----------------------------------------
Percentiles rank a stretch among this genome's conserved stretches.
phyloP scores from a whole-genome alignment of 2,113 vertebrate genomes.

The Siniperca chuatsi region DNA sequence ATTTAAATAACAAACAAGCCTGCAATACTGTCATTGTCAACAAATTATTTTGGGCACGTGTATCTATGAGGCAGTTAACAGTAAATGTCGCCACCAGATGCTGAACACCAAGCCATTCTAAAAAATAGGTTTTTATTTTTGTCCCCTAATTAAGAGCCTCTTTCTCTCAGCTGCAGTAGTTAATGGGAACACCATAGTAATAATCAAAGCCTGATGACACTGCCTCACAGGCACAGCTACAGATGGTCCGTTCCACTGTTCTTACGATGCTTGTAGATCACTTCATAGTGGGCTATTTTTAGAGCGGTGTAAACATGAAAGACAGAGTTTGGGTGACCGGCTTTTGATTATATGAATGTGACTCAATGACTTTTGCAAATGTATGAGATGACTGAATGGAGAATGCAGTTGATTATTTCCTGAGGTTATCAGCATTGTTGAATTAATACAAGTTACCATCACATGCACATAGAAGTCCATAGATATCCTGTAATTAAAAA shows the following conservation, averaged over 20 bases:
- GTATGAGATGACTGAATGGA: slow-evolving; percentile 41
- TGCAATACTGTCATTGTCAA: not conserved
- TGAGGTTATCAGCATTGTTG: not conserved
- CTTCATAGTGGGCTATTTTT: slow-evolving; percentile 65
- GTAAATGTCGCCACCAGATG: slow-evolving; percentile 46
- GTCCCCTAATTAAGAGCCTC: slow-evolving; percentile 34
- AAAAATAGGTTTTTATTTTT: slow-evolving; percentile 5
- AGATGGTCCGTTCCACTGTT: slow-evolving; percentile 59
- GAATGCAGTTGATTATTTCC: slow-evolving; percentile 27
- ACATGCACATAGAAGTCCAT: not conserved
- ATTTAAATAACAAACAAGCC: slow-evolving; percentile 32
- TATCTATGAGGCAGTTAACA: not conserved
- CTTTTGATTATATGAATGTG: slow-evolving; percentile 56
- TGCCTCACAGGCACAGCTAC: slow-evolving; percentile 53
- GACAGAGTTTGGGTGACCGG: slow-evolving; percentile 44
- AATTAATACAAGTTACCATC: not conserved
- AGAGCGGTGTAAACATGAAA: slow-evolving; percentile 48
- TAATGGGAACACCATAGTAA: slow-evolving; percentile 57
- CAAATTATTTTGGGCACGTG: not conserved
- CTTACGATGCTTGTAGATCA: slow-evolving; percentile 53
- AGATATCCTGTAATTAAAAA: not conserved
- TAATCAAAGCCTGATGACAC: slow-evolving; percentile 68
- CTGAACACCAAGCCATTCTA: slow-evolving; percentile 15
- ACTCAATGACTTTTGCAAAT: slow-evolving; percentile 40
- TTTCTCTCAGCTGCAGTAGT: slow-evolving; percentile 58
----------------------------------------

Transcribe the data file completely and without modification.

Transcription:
Percentiles rank a stretch among this genome's conserved stretches.
phyloP scores from a whole-genome alignment of 2,113 vertebrate genomes.

The Siniperca chuatsi region DNA sequence ATTTAAATAACAAACAAGCCTGCAATACTGTCATTGTCAACAAATTATTTTGGGCACGTGTATCTATGAGGCAGTTAACAGTAAATGTCGCCACCAGATGCTGAACACCAAGCCATTCTAAAAAATAGGTTTTTATTTTTGTCCCCTAATTAAGAGCCTCTTTCTCTCAGCTGCAGTAGTTAATGGGAACACCATAGTAATAATCAAAGCCTGATGACACTGCCTCACAGGCACAGCTACAGATGGTCCGTTCCACTGTTCTTACGATGCTTGTAGATCACTTCATAGTGGGCTATTTTTAGAGCGGTGTAAACATGAAAGACAGAGTTTGGGTGACCGGCTTTTGATTATATGAATGTGACTCAATGACTTTTGCAAATGTATGAGATGACTGAATGGAGAATGCAGTTGATTATTTCCTGAGGTTATCAGCATTGTTGAATTAATACAAGTTACCATCACATGCACATAGAAGTCCATAGATATCCTGTAATTAAAAA shows the following conservation, averaged over 20 bases:
- GTATGAGATGACTGAATGGA: slow-evolving; percentile 41
- TGCAATACTGTCATTGTCAA: not conserved
- TGAGGTTATCAGCATTGTTG: not conserved
- CTTCATAGTGGGCTATTTTT: slow-evolving; percentile 65
- GTAAATGTCGCCACCAGATG: slow-evolving; percentile 46
- GTCCCCTAATTAAGAGCCTC: slow-evolving; percentile 34
- AAAAATAGGTTTTTATTTTT: slow-evolving; percentile 5
- AGATGGTCCGTTCCACTGTT: slow-evolving; percentile 59
- GAATGCAGTTGATTATTTCC: slow-evolving; percentile 27
- ACATGCACATAGAAGTCCAT: not conserved
- ATTTAAATAACAAACAAGCC: slow-evolving; percentile 32
- TATCTATGAGGCAGTTAACA: not conserved
- CTTTTGATTATATGAATGTG: slow-evolving; percentile 56
- TGCCTCACAGGCACAGCTAC: slow-evolving; percentile 53
- GACAGAGTTTGGGTGACCGG: slow-evolving; percentile 44
- AATTAATACAAGTTACCATC: not conserved
- AGAGCGGTGTAAACATGAAA: slow-evolving; percentile 48
- TAATGGGAACACCATAGTAA: slow-evolving; percentile 57
- CAAATTATTTTGGGCACGTG: not conserved
- CTTACGATGCTTGTAGATCA: slow-evolving; percentile 53
- AGATATCCTGTAATTAAAAA: not conserved
- TAATCAAAGCCTGATGACAC: slow-evolving; percentile 68
- CTGAACACCAAGCCATTCTA: slow-evolving; percentile 15
- ACTCAATGACTTTTGCAAAT: slow-evolving; percentile 40
- TTTCTCTCAGCTGCAGTAGT: slow-evolving; percentile 58